Applications of artificial membrane feeding for ixodid ticks

Julia González, Mathew Bickerton, Alvaro Toledo

Research output: Contribution to journalReview articlepeer-review

7 Scopus citations


Ticks are obligatory hematophagous ectoparasites that feed on a large variety of vertebrates. In the laboratory, animals (mainly mice and rabbits) are used to maintain tick colonies. However, the use of animals to rear ticks can be expensive and requires dedicated animal facilities. In addition, research institutions are committed to the principle of 3Rs (Replacement, Reduction and Refinement), which encourages the use of alternatives to animals when possible. The development of artificial membrane systems has provided an alternative to animals, at least for some tick species. Over the years, different modifications in artificial feeding systems have led to new applications, including acaricide testing, tick-pathogen interaction, and novel approaches to study tick physiology. Although artificial membrane feeding still has some limitations, the method can provide numerous advantages, including the standardization of acaricide treatments under controlled conditions, an alternative to animals for tick rearing, and reduction of cost associated with animals and animal housing facilities. In this review, we summarized the evolution of tick feeding membranes and their applications over time, explaining the modifications incorporated to study tick physiology, tick-pathogen interactions, and acaricide testing.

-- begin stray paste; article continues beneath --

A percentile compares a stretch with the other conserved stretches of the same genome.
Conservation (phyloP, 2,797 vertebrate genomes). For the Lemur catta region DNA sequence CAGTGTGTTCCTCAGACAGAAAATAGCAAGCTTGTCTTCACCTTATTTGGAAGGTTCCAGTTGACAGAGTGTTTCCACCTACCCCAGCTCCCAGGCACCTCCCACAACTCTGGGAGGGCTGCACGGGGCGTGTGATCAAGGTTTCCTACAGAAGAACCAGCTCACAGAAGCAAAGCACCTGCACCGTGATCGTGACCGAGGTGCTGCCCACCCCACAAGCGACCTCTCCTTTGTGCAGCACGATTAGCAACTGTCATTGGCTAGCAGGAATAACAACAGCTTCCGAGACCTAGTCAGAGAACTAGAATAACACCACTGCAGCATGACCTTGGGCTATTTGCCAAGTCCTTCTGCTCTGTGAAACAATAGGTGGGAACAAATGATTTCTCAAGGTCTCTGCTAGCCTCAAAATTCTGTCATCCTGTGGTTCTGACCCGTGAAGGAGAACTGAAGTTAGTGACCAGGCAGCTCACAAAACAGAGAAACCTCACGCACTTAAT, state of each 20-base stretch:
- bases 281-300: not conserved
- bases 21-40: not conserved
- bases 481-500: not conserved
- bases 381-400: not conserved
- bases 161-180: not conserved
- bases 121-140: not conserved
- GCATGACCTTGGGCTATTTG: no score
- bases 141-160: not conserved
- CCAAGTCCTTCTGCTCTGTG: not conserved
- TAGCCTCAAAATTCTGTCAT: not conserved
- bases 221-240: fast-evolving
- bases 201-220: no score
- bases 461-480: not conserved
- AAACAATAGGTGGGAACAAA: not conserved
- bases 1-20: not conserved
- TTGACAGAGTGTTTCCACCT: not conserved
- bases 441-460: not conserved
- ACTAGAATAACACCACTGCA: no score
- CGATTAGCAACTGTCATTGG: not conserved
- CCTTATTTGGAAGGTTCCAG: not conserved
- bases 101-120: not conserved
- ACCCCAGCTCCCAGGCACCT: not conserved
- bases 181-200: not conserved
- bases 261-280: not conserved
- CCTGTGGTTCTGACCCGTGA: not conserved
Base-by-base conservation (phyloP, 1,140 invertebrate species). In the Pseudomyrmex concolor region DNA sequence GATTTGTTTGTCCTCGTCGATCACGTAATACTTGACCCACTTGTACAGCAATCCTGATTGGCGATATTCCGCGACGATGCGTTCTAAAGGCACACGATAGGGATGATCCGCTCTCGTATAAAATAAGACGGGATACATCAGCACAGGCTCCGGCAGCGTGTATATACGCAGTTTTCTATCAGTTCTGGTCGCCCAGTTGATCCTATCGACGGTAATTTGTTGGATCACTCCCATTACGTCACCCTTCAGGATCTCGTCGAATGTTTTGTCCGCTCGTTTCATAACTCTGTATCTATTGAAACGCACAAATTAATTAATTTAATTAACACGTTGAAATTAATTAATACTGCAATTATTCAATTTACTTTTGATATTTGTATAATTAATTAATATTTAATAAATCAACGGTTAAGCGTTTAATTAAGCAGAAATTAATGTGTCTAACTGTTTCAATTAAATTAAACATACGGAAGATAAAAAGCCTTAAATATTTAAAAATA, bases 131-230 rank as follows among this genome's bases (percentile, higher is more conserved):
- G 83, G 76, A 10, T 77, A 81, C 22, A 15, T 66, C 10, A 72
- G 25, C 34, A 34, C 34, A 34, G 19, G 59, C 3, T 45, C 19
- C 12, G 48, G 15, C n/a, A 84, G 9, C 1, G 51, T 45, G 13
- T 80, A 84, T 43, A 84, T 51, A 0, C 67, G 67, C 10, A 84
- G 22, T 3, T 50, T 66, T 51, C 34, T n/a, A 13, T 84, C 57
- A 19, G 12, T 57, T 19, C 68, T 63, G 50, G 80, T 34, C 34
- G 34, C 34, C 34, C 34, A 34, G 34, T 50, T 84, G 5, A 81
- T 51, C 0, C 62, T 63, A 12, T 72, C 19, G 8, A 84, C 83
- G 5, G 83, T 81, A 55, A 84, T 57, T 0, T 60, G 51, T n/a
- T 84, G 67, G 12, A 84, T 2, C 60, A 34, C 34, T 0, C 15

Original languageEnglish (US)
Article number105818
JournalActa Tropica
StatePublished - Mar 2021

All Science Journal Classification (ASJC) codes

  • Parasitology
  • veterinary (miscalleneous)
  • Insect Science
  • Infectious Diseases


  • Artificial feeding
  • Feeding
  • Rearing
  • Tick
  • Tick-borne pathogens


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